There was a piece in this week's NYT about the Met's new photography gallery, which features work made after 1960. Nobody really associates the Met with photography, much less recent stuff, but they have over 20,000 pieces in their collection, which rivals in size our local collections at the Amon Carter and MFAH (as mentioned before here on the newswire). The Met scored a long-awaited coup in 2005 when it acquired the Gilman Paper Company Collection, which was widely considered one of the finest collections of 19th- and early 20th-century photography in private hands at the time. All of this said, when one speaks of collections numbering in the tens of thousands, one wonders how meaningful the numbers really are. It seems impossible even that the photography curators themselves know every piece in their institutions' holdings — and seems likely that quantity must trump quality in the the majority of cases.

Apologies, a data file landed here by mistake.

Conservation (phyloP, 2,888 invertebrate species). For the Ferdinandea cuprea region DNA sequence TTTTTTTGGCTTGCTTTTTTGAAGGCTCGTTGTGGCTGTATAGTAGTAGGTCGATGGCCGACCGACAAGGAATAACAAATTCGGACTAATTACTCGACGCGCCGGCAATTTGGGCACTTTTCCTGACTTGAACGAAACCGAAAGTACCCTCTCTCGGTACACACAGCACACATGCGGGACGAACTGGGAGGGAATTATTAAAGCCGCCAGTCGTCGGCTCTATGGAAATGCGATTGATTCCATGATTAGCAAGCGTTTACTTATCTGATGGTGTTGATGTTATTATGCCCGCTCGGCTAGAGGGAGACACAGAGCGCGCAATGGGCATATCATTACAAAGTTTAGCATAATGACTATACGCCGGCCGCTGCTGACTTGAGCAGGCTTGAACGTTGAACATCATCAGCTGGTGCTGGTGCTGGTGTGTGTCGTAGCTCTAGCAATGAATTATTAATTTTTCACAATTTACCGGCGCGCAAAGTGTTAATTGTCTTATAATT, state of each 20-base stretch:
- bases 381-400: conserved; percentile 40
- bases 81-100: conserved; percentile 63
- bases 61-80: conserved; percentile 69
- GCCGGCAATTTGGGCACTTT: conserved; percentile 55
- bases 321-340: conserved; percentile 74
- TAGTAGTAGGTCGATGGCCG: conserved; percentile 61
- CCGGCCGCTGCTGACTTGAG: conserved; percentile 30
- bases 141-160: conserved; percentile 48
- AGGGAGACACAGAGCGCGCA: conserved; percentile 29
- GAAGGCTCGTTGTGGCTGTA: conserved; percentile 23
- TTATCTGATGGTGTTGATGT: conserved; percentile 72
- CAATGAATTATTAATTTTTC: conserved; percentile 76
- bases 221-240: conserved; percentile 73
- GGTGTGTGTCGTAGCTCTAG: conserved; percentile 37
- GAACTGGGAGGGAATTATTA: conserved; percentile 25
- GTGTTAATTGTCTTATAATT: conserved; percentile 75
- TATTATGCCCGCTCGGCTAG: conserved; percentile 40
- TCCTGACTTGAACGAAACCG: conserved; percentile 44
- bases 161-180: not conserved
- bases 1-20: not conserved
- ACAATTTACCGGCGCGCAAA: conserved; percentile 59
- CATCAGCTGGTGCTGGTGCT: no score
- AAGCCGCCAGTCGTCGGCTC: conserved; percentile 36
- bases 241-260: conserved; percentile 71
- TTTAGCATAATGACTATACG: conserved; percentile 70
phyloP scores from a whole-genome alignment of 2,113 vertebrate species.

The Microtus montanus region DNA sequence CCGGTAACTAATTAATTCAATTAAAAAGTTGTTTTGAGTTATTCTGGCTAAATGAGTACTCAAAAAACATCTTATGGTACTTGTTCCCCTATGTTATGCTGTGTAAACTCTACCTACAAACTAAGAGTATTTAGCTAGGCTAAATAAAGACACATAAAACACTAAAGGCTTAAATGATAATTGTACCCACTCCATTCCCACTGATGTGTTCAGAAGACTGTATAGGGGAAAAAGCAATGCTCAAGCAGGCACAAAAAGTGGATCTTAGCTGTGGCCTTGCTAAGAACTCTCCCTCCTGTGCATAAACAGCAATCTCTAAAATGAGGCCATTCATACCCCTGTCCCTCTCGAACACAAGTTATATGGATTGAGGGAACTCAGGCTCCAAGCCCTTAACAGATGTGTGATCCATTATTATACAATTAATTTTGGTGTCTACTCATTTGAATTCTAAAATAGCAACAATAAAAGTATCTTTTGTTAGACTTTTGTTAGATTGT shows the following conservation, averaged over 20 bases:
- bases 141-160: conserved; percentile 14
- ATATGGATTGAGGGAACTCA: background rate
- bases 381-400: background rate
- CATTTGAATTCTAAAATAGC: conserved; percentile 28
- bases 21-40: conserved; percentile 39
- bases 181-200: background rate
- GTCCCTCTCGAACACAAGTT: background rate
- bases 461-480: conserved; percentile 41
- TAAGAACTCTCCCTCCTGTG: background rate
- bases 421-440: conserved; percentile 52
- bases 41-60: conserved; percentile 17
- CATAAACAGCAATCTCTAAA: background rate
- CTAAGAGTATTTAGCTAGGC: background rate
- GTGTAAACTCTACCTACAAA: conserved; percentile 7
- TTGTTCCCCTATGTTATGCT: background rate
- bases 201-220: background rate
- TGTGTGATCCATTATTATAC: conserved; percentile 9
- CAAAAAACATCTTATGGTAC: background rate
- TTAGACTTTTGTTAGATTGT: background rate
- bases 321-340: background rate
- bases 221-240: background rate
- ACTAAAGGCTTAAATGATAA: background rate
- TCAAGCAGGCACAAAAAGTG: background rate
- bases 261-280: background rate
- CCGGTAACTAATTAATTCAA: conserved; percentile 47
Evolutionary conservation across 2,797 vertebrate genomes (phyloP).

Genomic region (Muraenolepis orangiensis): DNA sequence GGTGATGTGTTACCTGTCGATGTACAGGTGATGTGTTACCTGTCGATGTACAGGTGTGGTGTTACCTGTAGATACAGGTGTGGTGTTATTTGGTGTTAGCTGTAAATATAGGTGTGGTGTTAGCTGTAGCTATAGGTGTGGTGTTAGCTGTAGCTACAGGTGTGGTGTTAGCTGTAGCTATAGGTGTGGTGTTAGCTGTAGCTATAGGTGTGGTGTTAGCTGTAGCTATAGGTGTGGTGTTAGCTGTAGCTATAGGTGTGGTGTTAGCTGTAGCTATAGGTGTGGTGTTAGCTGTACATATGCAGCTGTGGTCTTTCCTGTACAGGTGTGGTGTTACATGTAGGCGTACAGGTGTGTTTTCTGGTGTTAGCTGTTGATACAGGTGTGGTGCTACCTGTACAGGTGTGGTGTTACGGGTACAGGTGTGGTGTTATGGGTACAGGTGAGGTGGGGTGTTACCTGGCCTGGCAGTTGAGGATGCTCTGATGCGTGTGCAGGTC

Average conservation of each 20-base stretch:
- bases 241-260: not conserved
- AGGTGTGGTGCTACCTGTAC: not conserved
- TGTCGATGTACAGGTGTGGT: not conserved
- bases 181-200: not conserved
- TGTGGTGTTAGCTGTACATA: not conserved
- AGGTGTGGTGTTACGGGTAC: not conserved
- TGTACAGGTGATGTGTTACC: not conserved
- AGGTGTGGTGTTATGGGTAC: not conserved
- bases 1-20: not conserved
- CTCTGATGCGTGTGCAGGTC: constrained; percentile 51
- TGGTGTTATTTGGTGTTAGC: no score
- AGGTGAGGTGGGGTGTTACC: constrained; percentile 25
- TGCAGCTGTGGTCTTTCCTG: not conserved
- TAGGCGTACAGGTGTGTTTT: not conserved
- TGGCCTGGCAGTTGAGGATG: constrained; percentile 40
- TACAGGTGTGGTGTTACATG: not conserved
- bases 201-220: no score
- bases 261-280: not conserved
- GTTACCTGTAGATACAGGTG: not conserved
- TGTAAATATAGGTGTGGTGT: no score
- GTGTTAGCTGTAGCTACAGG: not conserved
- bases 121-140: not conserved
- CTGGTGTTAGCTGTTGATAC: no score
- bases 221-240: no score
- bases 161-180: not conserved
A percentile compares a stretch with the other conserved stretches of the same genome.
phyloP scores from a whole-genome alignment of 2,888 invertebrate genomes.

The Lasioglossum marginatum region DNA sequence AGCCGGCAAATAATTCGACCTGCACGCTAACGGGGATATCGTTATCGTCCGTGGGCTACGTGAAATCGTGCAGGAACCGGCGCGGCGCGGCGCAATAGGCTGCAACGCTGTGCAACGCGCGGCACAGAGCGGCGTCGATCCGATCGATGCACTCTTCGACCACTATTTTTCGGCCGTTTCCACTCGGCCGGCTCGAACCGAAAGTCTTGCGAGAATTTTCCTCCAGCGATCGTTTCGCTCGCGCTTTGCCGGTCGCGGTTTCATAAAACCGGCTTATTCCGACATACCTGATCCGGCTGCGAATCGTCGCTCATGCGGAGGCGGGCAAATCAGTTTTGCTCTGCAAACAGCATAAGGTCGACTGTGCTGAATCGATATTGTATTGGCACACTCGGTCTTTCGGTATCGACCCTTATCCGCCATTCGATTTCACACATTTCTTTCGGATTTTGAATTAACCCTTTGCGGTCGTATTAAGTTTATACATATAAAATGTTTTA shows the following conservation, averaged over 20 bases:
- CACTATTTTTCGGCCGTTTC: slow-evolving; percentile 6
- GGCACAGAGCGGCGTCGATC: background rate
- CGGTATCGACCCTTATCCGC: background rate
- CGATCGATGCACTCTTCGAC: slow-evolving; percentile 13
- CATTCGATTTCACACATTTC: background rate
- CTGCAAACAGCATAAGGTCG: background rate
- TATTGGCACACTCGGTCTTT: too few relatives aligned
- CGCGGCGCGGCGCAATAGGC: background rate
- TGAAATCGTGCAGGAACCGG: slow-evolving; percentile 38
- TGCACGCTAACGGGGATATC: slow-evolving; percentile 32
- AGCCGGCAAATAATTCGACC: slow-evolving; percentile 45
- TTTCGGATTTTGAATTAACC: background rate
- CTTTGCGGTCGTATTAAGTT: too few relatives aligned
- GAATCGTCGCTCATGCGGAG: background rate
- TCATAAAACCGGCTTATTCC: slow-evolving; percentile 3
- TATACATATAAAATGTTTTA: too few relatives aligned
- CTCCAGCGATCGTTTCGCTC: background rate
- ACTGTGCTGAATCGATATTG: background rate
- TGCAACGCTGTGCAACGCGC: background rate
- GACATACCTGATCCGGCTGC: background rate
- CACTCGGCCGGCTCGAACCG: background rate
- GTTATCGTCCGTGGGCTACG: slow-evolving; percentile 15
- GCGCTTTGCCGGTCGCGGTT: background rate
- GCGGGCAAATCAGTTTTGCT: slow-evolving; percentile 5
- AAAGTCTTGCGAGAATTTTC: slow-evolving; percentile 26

also by Rainey Knudson
- The Internet Publisher’s Lament - November 6th, 2017
- Art Dirt 11: David McGee - October 29th, 2017
- Jeffrey Dell at Art Palace - October 15th, 2017
- The Devil’s Own Day in Houston: Letter from the Publisher - August 29th, 2017
- You Should Go To Mexico City - August 6th, 2017